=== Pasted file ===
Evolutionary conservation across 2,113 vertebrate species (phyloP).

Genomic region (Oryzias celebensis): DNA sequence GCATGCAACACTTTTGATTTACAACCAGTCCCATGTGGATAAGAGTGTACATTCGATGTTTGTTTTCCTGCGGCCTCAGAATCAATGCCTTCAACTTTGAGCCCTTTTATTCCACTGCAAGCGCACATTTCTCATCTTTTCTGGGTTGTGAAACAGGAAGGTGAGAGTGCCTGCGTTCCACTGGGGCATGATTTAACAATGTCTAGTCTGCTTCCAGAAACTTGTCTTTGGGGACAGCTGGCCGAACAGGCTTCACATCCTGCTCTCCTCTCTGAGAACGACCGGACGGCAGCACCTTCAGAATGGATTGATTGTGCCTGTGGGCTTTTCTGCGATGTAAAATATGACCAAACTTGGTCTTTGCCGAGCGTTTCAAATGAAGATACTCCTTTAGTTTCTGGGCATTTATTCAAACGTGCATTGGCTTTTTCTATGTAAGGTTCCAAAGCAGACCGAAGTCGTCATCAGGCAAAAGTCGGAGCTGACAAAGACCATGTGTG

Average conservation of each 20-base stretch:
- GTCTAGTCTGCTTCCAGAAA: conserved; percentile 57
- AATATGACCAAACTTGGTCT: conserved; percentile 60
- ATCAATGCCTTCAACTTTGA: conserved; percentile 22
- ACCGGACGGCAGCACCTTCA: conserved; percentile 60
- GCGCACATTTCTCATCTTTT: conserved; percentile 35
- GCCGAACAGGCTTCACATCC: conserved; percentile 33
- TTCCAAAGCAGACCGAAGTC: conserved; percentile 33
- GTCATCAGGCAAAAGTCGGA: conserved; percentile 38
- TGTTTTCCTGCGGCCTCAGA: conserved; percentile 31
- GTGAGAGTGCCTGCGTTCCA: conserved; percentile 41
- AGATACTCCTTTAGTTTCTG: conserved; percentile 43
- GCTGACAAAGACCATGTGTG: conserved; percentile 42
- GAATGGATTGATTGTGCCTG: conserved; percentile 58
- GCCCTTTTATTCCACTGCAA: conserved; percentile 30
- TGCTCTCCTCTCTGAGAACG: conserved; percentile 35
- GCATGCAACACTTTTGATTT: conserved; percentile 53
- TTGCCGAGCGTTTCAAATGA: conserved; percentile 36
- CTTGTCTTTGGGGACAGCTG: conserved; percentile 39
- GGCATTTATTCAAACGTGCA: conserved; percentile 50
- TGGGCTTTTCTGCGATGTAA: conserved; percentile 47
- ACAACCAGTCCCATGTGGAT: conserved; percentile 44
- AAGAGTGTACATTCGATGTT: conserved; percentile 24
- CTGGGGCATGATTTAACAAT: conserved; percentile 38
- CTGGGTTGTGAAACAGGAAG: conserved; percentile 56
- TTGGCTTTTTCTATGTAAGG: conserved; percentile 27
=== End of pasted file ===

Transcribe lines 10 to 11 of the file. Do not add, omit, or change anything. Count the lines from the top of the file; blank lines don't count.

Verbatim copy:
- TTCCAAAGCAGACCGAAGTC: conserved; percentile 33
- GTCATCAGGCAAAAGTCGGA: conserved; percentile 38